Mantegna and Bellini at National Gallery

  • Anne Dunhill

Andrea Mantegna and Giovanni Bellini were brothers in law. Mantegna (1430-1506) was born in Padua, the son of a carpenter, while Bellini (c.1430-1516) was the scion of the greatest artistic family in Venice. His father, Jacopo, had founded a highly successful studio in c. 1540, which was later taken over by Giovanni's brother Gentile.

Mantegna married Giovanni's sister Nicolosia in 1453, thus forming a valuable alliance with this most prominent of artistic families. The new exhibition at the National Gallery, Mantegna and Bellini, brings the two brothers in law together once more and, in showing how they depicted the same themes, reveals how each was inspired by the other's example.

Room 1 of the exhibition is entitled Beginnings and includes an early depiction by Mantegna of The Presentation of Christ in the Temple (1454: Staatliche Museen zu Berlin). Bellini tackled the same subject in c. 1470 (Fondazione Querini Stampaglia Venice). His central figures, the Holy Family and Simeon, are identical to Mantegna's and are believed to have been traced, but Bellini has added a female figure to the left of the Madonna, who is believed to be a portrait of Nicolosia, and two young men to Simeon's right who are said to be the Bellini brothers.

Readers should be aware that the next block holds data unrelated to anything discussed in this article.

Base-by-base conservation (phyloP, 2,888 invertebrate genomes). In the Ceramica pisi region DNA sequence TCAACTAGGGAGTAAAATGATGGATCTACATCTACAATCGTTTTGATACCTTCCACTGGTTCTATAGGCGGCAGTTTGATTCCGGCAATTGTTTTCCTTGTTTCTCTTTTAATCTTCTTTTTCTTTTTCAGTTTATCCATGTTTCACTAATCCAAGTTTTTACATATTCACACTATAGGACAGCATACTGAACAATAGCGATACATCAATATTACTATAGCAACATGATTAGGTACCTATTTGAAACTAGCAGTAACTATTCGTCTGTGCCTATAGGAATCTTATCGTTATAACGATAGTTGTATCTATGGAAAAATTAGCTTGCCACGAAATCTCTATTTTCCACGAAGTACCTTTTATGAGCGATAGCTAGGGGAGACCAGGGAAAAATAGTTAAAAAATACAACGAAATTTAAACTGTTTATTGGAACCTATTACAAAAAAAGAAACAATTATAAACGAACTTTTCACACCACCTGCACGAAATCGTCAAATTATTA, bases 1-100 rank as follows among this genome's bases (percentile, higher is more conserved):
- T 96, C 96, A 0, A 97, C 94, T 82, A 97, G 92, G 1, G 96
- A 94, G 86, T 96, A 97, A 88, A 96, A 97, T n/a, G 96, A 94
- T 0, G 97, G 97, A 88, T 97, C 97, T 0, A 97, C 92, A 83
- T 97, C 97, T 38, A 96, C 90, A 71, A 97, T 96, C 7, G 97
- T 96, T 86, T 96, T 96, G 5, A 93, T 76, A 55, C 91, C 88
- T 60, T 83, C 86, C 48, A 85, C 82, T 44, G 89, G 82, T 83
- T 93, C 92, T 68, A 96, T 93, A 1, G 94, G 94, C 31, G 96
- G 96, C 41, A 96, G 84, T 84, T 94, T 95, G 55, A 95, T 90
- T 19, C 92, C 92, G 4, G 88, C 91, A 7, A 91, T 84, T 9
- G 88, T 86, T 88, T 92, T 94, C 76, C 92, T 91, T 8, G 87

After working in close collaboration for seven years, Mantegna moved to Mantua to take up the post of court painter to the Gonzaga family, which he occupied until his death, while Bellini spent his whole life in Venice. Nevertheless their creative exchange continued, shaped by their years together and knowledge of each other's work and achievements. To begin with Mantegna led, with his particular brilliance at composition and knowledge of classical antiquity, but in time Bellini's passion for landscape painting was to have a deep effect on Mantegna's work.

The exhibition occupies the six great rooms of the Sainsbury Wing, each dedicated to a mainly religious theme such as Pieta, Landscapes, Devotional Paintings and Portraits, where we are lucky enough to see both artists' depictions of the same subject - for example Mantegna's Descent into Limbo (1492 private Collection) and Bellini's version of the same subject (1475-80 Bristol Museum) - side by side.

As Dr Caroline Campbell, curator of the exhibition states: "15C paintings are fragile and can't travel very often therefore Mantegna and Bellini really is a once in a lifetime chance to explore the relationship and work of these two artists who played such a pivotal role in the history of art."

Mantegna and Bellini will be at the National Gallery until 27 January 2019.

Tags: National Gallery, Mantegna and Bellini, Anne Dunhill

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